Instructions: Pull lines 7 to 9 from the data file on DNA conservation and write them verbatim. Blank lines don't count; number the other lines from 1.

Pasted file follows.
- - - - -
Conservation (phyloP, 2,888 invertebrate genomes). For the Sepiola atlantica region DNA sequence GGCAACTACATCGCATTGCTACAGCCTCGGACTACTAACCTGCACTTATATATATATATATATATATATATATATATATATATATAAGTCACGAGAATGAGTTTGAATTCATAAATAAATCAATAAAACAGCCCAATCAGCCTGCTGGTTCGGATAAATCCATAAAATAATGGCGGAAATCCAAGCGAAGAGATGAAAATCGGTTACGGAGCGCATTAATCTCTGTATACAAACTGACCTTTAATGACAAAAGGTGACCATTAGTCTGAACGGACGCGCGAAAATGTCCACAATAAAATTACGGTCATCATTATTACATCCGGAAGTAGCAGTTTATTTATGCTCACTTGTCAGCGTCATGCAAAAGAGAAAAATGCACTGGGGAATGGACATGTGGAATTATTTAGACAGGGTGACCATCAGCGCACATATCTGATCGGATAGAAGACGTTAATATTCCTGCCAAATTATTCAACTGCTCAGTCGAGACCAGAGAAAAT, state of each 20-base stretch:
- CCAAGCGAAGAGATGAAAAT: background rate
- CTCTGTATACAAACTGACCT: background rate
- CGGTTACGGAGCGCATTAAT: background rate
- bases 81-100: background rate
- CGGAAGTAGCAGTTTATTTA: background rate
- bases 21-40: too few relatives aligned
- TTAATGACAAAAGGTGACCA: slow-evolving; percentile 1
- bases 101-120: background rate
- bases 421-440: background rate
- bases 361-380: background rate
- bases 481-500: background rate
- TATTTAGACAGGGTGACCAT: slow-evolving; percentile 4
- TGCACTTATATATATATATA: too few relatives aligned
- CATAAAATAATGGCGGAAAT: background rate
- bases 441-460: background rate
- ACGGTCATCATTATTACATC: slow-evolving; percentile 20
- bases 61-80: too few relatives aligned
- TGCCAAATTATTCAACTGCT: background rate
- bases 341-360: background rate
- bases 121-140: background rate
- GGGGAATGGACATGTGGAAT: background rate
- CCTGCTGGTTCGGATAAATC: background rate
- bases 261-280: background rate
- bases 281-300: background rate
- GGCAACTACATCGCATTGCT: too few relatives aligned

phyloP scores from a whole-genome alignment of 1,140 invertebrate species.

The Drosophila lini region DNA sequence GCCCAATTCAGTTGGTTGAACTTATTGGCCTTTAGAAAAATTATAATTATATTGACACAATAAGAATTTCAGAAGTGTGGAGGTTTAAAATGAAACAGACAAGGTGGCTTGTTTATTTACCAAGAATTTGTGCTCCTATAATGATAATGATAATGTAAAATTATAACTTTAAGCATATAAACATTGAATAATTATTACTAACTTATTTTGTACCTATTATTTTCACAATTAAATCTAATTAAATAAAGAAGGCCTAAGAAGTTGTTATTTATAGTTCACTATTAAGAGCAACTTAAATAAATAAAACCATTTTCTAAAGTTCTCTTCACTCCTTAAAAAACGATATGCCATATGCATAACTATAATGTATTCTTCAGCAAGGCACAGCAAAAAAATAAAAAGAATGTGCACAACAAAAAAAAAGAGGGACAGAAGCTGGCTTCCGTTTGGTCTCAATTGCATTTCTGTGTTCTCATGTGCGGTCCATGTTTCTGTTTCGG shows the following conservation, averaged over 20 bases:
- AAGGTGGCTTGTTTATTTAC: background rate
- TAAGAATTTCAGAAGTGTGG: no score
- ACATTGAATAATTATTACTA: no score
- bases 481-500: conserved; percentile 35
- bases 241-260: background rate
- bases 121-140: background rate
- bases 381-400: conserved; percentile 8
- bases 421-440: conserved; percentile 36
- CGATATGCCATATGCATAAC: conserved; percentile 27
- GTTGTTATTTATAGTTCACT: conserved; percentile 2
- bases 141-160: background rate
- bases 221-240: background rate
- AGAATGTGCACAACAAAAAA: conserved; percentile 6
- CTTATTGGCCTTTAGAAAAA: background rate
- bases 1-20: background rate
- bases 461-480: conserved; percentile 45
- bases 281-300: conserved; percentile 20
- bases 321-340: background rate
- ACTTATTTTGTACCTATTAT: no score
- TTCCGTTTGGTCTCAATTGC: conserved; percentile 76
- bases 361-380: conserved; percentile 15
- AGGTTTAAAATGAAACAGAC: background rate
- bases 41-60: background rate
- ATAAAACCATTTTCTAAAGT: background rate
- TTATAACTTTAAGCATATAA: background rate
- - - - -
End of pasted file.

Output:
- bases 21-40: too few relatives aligned
- TTAATGACAAAAGGTGACCA: slow-evolving; percentile 1
- bases 101-120: background rate